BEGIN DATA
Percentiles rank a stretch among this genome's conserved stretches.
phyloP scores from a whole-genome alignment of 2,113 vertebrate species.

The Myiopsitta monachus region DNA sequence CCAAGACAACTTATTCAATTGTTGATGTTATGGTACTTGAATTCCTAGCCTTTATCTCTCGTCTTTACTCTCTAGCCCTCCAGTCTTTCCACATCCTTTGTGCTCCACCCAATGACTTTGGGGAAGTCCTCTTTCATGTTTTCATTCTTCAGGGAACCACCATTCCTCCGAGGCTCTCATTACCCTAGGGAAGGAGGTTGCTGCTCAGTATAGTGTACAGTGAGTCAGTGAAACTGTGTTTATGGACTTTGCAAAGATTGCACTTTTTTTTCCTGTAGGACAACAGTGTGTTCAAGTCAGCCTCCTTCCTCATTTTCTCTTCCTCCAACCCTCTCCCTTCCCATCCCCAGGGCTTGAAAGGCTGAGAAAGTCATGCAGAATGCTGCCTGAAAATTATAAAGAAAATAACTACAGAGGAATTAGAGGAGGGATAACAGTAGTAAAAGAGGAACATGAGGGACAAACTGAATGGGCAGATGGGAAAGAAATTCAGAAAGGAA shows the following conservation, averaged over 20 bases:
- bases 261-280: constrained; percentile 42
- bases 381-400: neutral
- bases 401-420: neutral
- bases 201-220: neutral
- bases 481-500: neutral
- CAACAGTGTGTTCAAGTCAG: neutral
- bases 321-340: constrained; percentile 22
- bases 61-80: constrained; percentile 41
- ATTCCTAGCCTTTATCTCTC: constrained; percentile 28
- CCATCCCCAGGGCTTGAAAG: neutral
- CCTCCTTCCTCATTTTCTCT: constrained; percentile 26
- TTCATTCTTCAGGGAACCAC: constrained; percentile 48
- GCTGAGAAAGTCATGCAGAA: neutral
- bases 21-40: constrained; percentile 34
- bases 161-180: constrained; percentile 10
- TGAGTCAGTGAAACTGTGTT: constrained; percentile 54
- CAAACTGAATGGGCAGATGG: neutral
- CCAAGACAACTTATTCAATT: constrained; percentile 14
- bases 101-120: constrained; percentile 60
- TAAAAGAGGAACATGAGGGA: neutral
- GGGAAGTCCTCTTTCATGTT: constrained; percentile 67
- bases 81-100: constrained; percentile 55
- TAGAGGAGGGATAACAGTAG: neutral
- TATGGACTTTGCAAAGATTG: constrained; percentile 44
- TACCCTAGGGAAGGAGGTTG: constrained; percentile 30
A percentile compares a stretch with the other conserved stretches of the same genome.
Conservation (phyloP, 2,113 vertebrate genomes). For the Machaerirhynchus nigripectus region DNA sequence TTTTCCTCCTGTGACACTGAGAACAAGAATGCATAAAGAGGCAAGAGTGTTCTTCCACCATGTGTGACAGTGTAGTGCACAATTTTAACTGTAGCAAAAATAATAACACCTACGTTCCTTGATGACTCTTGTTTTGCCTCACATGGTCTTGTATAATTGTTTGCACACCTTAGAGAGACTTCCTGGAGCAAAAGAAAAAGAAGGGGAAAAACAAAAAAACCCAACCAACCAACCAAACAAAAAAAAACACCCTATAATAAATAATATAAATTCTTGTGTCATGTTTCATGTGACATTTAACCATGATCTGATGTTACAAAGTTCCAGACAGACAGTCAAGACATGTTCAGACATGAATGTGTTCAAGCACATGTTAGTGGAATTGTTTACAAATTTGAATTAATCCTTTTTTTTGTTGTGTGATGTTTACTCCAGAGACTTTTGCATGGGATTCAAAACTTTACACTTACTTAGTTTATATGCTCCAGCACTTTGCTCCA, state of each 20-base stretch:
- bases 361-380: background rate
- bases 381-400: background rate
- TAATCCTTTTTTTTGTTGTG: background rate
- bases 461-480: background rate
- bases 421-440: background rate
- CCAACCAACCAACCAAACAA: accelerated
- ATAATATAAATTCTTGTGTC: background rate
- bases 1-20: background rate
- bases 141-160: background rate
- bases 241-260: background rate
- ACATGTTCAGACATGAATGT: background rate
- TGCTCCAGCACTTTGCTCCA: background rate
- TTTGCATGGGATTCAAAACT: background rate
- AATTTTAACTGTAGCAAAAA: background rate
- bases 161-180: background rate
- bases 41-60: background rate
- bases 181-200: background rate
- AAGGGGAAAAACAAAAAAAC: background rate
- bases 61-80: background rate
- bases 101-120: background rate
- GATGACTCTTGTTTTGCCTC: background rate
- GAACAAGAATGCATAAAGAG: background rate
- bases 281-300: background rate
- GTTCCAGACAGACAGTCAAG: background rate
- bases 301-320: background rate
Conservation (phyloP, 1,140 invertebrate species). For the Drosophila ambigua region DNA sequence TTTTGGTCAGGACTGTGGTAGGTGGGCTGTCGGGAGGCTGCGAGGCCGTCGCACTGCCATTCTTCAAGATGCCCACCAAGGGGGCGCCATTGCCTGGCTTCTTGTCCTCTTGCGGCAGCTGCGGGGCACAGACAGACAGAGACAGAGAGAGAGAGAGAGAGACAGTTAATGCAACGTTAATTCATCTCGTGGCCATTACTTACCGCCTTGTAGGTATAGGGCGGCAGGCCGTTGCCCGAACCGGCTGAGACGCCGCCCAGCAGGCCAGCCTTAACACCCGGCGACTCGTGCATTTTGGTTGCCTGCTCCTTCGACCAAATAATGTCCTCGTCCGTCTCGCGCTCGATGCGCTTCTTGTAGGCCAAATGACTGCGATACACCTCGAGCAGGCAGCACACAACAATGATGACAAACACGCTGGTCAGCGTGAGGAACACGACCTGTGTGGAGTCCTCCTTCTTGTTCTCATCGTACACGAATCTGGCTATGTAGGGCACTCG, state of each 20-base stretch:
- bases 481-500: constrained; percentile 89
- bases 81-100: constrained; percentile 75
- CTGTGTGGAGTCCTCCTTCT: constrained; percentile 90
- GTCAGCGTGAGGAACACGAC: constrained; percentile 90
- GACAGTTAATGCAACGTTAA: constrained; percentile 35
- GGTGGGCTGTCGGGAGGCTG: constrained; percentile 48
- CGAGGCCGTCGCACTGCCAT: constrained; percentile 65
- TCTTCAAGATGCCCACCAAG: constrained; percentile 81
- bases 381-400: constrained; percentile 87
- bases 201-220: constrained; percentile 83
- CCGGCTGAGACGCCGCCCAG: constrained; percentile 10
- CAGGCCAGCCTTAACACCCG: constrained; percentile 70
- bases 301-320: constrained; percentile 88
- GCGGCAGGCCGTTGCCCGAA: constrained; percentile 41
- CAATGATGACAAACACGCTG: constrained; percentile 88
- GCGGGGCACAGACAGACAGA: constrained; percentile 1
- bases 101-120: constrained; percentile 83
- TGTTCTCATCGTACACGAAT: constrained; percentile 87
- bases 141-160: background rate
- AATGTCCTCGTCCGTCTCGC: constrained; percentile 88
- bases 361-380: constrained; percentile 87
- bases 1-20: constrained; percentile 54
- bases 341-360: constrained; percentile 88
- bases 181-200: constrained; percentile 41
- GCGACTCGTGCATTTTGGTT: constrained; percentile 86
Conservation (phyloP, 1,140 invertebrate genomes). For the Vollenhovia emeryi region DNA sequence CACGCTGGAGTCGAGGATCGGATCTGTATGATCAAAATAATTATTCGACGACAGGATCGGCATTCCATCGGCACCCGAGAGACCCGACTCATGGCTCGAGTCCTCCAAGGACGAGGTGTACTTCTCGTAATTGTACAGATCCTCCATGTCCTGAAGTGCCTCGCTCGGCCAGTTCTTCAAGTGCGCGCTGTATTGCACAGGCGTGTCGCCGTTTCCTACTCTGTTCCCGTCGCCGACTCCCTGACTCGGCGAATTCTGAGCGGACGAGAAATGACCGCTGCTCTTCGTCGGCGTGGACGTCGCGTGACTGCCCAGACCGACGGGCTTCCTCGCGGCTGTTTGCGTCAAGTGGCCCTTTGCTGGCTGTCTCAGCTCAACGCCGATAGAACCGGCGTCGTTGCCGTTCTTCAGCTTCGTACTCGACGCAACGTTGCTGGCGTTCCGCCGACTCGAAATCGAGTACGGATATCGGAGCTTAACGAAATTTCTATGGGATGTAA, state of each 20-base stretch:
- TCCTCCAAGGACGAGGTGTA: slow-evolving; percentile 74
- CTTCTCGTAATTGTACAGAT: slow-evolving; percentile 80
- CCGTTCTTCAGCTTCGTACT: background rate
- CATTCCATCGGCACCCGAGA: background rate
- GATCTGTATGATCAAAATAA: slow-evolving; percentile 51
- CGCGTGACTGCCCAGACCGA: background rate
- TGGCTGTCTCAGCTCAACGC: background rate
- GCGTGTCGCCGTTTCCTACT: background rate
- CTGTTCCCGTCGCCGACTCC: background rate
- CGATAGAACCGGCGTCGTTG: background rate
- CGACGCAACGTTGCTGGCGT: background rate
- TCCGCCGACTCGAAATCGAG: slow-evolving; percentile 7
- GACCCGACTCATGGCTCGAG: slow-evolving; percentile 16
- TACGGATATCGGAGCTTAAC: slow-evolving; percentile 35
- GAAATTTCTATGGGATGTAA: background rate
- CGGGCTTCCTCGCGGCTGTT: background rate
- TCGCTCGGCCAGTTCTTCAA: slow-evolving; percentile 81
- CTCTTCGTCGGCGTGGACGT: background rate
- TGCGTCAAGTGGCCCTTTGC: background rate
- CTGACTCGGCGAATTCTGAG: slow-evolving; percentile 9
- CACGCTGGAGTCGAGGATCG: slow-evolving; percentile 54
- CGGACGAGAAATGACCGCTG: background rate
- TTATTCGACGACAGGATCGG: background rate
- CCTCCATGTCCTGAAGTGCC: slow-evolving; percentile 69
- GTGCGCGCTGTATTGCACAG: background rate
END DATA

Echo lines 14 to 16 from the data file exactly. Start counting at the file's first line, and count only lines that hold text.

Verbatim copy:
- CCTCCTTCCTCATTTTCTCT: constrained; percentile 26
- TTCATTCTTCAGGGAACCAC: constrained; percentile 48
- GCTGAGAAAGTCATGCAGAA: neutral